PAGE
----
I don't do nationalism generally speaking, the idea that a culture is in some way superior to another is ludicrous in the extreme. The only thing I hate more than nationalism is blind, jingoistic nationalism where everything from one particular culture is heralded as being the best, the biggest and the most popular on the planet. It was possibly this jingoistic tone that prevented me from reading all of Maureen Ogle's attempted history of American brewing, which apparently only goes back to the likes of Busch, Pabst and other German immigrants building their massive lager breweries - and look where that got American brewing in the years before the craft brewing revolution.
Of course though, beer has been part and parcel of the American experience since the Mayflower landed desperately short on that most essential of victual. In Pete Brown's latest book there is a comment from a Frenchman about how when the English go off on colonial adventures they look for the best local beef, but bring their beer with them. A fuller history then of American brewing has to go back to colonial times and the taverns that provided a focal point for fledgling communities. Thus, when Jay came to visit, bearing gratefully received gifts of ale, I was intrigued by the three bottles of "Ales of the Revolution" from the Yards Brewing Company in Philadelphia, each linked to one of the leaders of the American Revolution, including one of the three Charlottesville presidents, Thomas Jefferson.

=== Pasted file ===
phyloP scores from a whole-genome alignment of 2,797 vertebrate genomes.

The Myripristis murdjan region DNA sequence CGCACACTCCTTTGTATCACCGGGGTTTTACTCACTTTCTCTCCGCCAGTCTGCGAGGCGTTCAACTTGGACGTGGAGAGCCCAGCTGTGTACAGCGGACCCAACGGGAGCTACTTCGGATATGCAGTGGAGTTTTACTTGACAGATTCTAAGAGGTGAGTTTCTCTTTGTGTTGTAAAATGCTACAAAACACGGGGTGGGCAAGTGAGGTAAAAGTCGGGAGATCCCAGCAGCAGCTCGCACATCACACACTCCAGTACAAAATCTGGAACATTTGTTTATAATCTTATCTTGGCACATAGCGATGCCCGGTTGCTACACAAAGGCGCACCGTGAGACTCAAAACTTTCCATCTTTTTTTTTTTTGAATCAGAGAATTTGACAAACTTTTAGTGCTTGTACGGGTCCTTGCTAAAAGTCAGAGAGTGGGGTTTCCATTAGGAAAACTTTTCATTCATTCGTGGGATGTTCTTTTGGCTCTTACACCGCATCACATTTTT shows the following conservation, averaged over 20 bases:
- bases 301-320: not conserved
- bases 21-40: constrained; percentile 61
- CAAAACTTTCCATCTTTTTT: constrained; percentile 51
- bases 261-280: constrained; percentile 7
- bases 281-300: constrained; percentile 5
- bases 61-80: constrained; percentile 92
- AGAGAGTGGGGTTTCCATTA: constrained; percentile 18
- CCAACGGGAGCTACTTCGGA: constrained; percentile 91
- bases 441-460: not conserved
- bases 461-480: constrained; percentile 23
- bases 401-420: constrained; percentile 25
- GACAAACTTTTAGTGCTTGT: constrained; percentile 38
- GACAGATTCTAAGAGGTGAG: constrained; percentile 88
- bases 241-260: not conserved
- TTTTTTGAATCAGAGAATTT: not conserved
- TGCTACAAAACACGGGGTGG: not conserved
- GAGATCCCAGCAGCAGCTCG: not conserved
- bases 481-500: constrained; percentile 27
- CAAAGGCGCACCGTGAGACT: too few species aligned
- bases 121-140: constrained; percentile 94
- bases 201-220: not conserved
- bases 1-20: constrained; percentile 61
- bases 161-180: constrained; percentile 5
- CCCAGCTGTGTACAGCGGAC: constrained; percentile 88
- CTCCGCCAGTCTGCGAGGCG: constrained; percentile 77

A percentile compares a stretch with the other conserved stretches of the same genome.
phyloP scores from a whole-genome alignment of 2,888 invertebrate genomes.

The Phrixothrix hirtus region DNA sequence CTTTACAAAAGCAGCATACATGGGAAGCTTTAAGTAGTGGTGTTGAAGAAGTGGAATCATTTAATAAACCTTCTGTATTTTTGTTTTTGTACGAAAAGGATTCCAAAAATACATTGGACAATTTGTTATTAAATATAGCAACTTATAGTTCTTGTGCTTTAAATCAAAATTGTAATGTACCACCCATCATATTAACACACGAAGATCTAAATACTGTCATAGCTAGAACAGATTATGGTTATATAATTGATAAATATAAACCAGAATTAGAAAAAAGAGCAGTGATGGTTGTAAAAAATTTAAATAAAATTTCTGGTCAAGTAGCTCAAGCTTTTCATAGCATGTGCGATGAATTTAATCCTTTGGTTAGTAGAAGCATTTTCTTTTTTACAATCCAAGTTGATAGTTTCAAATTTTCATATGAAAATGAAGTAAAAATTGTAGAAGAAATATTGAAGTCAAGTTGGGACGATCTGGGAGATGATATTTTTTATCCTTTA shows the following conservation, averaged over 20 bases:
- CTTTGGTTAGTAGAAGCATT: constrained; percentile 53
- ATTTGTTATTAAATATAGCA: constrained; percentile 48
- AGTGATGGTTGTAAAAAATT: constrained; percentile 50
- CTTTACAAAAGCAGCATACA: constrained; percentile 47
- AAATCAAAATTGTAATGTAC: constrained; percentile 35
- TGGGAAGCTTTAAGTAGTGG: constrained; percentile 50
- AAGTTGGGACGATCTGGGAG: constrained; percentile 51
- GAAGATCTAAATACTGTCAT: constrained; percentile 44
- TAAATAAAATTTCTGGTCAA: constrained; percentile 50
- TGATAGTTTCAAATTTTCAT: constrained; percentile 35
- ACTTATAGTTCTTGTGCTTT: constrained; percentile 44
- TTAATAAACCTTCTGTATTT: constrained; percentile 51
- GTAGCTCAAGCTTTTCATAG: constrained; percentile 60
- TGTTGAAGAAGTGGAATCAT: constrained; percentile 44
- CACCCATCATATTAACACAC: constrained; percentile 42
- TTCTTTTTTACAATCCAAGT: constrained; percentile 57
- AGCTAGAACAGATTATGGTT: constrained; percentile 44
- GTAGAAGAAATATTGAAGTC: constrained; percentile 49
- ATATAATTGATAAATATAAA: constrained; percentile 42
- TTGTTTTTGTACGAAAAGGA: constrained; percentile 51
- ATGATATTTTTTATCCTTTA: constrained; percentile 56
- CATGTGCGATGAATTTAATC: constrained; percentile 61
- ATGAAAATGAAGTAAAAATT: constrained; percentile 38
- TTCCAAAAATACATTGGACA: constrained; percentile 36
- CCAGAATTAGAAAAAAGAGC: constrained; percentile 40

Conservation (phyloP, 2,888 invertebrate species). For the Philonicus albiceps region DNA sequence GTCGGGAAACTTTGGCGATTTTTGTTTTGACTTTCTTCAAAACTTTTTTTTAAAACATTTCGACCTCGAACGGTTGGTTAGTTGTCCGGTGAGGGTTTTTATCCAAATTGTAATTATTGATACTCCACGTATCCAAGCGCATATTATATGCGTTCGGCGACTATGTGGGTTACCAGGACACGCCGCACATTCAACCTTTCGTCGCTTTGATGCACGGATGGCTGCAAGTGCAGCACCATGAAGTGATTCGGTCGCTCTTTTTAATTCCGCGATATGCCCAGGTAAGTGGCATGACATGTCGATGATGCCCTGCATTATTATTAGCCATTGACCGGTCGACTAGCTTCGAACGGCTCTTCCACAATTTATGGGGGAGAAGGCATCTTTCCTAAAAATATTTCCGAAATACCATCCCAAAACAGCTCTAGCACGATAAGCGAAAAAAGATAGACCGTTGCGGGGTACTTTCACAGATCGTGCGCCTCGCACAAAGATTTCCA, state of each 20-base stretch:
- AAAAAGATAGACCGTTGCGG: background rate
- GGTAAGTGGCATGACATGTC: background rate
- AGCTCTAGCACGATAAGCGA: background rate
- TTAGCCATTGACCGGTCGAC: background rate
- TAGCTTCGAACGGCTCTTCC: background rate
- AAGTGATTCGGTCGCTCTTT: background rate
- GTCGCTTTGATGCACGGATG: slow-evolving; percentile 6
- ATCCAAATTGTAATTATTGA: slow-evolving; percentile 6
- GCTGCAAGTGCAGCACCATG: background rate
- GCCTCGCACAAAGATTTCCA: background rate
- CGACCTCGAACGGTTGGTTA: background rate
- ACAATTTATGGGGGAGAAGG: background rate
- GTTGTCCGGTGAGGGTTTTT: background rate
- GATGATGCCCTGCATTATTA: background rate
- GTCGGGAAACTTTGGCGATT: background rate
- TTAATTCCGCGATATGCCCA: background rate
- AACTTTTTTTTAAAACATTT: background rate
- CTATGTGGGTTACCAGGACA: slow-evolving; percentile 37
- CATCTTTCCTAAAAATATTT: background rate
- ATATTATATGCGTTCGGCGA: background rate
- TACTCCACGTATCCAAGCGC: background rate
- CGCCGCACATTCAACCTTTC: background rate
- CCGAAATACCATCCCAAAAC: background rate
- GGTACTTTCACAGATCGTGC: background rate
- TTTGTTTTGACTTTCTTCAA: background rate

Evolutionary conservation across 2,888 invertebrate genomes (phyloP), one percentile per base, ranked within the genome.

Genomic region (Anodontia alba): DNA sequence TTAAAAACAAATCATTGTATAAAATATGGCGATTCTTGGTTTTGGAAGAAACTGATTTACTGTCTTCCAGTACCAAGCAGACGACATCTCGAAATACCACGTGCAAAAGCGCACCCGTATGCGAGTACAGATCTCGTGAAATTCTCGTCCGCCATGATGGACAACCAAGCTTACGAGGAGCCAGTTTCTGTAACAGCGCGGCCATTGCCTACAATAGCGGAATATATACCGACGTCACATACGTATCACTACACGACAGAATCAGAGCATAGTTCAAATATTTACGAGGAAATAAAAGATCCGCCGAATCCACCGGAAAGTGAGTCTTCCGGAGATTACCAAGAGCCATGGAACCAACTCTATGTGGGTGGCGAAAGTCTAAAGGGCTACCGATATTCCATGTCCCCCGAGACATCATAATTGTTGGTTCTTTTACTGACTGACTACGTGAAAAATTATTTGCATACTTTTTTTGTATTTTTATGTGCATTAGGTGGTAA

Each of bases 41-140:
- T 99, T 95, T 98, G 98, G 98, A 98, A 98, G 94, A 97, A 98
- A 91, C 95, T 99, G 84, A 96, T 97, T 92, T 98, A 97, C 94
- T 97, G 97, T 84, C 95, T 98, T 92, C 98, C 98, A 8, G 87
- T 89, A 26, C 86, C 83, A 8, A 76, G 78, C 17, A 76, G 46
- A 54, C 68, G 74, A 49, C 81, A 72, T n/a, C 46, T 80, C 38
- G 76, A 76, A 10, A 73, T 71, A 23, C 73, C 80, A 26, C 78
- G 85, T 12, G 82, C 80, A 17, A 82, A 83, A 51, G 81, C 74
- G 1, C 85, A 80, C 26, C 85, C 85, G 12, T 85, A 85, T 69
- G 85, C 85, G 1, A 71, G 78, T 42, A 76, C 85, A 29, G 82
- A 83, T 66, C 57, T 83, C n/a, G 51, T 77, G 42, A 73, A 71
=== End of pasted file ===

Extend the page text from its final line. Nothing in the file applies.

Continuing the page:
Now, before I go on to tell you what the beers were like, I would like to reiterate my gripe with American brewers. Come on lads, tell us what is in your beer! I really like to see ingredient lists on labels, just so I can assure myself that there is none of the corn syrup/rice/insert abomination nonsense going on. Anyway, the beer.
Thomas Jefferson is someone I am learning more about, especially as his plantation, Monticello, is just outside Charlottesville. I knew before Mrs Velkyal and I moved out here that he as something of a homebrew buff, what I wasn't aware of was just how well regarded his ale was. Simply put, if this 8%ABV golden ale is even close to Jefferson's tipple then dinners up at Monticello must have been fantastic. Richly fruity and with smooth caramel flavours, this is a wonderfully drinkable ale, almost like some of the best bitters I enjoy when I go home to the UK, just with an added alcoholic glow. Why on earth one of the Cville breweries isn't making this, is quite simply beyond me. As ever, this is a beer that I would happily sit by a fire place and enjoy copious amounts of, before being poured into a taxi home.
Benjamin Franklin seems to have been one of those guys that I would love to have enjoying evenings in the tavern with, anyone with that range of talent and experience must have been one hell of a social companion. The beer that bears his name is something of strange beast, being crimson in colour and having a heady mix of pine and caramel on the nose, which carries over to the drinking. With the prevalence of pine fresh toilet cleaner though these days though, it is difficult not to think of industrial cleaner instead of the tasty, delightful beer that this undoubtedly is.
Last up, whilst watching a small segment on TV about how Samuel Adams Boston Lager is made (they do a decoction mash and lager for 5 weeks!), was the Tavern Porter, which is attributed to a recipe developed by George Washington. This porter is pretty much black as the ace of spades, but with dark ruby edges, topped off with a dark ivory head. The nose is heavy with molasses and chocolate, how I love those smells. In the mouth it is like drinking rich dark chocolate melted and lightly hopped. Yes it is that good! Another superbly well made and simple beer.
And to think this country went from drinking ales of this quality, flavour and depth to drinking Budweiser. Can anyone explain how that happened?